Dr Winkler will be presenting her research on bovine TB at this year's Daphne Jackson Trust conference.
Fellowship helps academic end career break
Betina was asked to speak at the 2013 conference after the support given by the trust and the retraining opportunities available meant she was able to pursue a career in a different line of veterinary medicine.
Betina’s background is in animal production and nutrition. She took a carer break after completing her PhD because of difficulties finding a research position in her chosen field.
She completed her PhD at the University of Plymouth but due to a funding shortages Plymouth suspended a number of courses in the years after Betina completed her PhD. When Betina couldn’t find a research position she took a career break.
Returning to a career in research following her six year break from academia was a challenge.
Betina explained: “It was very difficult to be eligible and to successfully apply for research council and ‘main’ funding bodies grants. Because of the career break I didn’t have the same outputs as other candidates and didn’t have a link to a department in a university.”
Betina returned to academia with a fellowship from the Daphne Jackson Trust, these fellowships focus on retraining individuals and improving employability. The retraining offered by the Trust includes courses on work/life balance, presentation skills, media and PR skills and professional skills.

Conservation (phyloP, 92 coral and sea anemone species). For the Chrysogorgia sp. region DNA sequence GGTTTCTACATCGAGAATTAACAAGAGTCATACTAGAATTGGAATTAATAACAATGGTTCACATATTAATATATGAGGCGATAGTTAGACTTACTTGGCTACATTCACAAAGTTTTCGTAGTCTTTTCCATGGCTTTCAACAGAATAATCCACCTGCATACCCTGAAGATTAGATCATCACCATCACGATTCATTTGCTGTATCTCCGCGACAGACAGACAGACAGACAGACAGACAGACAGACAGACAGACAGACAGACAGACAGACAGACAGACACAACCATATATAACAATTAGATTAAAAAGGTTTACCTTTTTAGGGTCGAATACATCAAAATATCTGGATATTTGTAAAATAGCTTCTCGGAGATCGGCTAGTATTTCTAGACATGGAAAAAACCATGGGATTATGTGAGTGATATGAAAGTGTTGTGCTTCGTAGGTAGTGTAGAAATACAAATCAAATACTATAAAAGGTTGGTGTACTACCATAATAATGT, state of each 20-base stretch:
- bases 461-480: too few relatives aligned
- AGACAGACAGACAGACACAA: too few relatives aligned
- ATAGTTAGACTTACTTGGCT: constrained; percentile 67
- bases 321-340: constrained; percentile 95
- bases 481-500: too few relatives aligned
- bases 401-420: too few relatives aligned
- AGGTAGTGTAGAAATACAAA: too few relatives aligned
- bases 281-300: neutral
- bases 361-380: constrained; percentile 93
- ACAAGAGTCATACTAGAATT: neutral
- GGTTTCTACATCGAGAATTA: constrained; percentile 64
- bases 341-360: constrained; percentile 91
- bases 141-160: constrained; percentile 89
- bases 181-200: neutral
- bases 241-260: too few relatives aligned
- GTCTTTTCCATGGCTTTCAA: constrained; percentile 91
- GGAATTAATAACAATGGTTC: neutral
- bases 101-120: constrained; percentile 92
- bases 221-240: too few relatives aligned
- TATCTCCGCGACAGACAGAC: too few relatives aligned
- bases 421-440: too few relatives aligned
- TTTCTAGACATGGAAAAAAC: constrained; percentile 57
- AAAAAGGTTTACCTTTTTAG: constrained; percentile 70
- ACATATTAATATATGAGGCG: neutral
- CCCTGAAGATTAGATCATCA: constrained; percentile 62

Betina said the retraining offered with the fellowship enabled her to start research in the area of epidemiology and modelling, an area which she hadn’t worked on before.
As part of the retraining, Betina learned statistical modelling as well as how to use the Geographical Information System (GIS).
She said: “I did a GIS course and I am now using it as part of the work I am currently doing. I did different statistical courses at Exeter and learned how to use the open source modelling programme. My supervisor, Fiona Mathews, also helped me with the type of statistical analysis I need to do.”
As well as helping improve Betina’s employability through retraining, the Trust helped support a more flexible working pattern.
She explained: ”Being part time offered flexibility so I could adjust my family life to work and training opportunities.”
Betina’s current research involves studying the spread of bovine tuberculosis between cattle and badgers; she will be presenting on the topic of bovine TB at the research conference.
She is also doing a pilot study on the habitat characteristics of the snail Galba truncatula –the main carrier of liver fluke.
Betina’s Daphne Jackson fellowship and her contribution towards their conference, helps support the University’s commitment towards the Athena SWAN charter.
This charter helps universities work towards gender equality within the STEM/M disciplines; the Daphne Jackson Trust fellowships help support female academics overcome the personal and structural obstacles that they may face in their career.